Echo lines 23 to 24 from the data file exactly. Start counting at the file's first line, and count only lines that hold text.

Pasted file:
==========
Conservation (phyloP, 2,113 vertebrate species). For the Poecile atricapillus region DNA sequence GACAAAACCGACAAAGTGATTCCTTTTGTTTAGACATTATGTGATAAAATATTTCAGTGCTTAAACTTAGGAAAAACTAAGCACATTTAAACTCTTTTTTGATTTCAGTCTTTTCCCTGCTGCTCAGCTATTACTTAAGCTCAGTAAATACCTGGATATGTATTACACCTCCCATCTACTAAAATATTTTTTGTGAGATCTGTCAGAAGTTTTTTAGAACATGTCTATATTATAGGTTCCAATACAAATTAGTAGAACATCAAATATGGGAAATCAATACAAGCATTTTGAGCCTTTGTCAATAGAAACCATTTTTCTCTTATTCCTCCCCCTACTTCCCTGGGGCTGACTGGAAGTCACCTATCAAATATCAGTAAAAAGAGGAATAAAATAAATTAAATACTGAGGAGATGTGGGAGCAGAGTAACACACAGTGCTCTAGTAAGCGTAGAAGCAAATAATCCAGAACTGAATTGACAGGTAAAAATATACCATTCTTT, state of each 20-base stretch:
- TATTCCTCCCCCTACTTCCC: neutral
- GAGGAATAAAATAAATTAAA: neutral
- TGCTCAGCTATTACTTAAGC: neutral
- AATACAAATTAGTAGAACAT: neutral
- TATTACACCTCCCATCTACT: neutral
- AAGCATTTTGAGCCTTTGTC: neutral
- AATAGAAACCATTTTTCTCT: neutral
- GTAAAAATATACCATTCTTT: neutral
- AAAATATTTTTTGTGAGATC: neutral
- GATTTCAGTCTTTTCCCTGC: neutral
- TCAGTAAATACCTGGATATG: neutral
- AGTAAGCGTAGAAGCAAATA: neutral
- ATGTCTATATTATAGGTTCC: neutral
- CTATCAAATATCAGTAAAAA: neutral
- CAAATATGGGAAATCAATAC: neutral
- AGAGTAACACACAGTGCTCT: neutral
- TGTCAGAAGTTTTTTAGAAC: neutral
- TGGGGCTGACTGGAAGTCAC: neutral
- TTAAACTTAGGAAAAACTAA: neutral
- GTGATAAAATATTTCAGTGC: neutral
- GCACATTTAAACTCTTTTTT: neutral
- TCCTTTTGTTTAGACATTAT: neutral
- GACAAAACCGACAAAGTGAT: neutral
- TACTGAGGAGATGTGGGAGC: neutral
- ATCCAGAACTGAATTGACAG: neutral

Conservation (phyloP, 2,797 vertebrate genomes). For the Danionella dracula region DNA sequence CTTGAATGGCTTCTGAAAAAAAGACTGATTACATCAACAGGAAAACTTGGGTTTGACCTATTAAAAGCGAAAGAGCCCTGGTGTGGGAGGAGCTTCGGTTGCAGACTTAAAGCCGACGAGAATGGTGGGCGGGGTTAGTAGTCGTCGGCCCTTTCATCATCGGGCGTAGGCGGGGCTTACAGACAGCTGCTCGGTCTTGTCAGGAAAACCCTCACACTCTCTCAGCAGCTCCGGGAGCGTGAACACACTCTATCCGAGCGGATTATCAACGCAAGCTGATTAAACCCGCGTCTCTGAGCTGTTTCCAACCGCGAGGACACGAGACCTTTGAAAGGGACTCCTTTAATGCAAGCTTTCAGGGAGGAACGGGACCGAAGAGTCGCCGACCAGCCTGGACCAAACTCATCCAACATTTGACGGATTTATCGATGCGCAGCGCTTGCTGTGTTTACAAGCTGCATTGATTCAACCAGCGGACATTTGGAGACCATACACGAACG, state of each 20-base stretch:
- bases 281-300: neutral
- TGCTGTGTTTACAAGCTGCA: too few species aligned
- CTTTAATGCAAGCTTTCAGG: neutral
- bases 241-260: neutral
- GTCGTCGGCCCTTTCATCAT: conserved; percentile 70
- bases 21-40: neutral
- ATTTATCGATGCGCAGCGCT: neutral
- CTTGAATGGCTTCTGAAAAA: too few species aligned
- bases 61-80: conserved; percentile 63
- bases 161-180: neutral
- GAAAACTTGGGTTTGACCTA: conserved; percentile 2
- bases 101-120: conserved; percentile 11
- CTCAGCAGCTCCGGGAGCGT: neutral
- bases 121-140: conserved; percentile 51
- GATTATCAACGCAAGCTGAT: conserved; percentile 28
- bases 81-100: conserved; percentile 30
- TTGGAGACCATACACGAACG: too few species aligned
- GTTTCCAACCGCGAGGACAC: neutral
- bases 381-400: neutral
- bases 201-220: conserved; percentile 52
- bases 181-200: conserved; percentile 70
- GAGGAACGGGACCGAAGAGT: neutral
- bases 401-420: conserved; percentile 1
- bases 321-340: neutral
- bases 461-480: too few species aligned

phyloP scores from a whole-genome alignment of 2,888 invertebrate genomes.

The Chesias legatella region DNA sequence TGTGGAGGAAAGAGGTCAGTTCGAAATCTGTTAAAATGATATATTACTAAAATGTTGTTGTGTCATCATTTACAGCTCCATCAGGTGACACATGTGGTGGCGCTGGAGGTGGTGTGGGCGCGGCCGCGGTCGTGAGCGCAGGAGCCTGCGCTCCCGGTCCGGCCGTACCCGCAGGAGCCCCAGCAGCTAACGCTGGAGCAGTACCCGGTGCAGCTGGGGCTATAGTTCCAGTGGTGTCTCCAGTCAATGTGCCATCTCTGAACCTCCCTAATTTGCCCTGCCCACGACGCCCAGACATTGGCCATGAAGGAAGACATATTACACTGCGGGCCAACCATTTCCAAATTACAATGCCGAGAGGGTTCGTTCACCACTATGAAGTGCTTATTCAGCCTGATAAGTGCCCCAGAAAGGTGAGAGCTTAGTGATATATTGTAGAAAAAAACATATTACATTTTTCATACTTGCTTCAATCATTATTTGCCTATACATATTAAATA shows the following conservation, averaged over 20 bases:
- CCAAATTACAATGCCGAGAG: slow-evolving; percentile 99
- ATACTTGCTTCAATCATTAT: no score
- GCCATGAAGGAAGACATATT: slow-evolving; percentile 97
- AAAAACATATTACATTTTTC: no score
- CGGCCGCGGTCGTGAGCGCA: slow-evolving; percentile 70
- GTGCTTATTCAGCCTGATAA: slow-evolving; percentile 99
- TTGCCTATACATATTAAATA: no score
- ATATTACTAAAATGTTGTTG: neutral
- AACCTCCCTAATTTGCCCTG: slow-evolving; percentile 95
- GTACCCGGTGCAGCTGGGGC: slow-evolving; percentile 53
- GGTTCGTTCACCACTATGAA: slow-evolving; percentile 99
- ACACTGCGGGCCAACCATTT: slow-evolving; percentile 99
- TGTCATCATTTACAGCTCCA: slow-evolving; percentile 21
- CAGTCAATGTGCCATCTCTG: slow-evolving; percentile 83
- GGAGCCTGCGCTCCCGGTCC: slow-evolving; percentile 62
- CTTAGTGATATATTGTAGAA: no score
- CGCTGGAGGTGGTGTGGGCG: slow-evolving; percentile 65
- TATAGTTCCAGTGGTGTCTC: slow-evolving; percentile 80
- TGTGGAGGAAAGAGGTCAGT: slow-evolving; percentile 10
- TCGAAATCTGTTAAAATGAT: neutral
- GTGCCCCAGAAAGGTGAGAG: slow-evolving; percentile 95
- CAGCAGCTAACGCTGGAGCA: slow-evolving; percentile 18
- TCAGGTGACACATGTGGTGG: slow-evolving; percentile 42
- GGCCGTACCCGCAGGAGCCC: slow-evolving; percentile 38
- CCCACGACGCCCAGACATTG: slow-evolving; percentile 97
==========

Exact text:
- TCCTTTTGTTTAGACATTAT: neutral
- GACAAAACCGACAAAGTGAT: neutral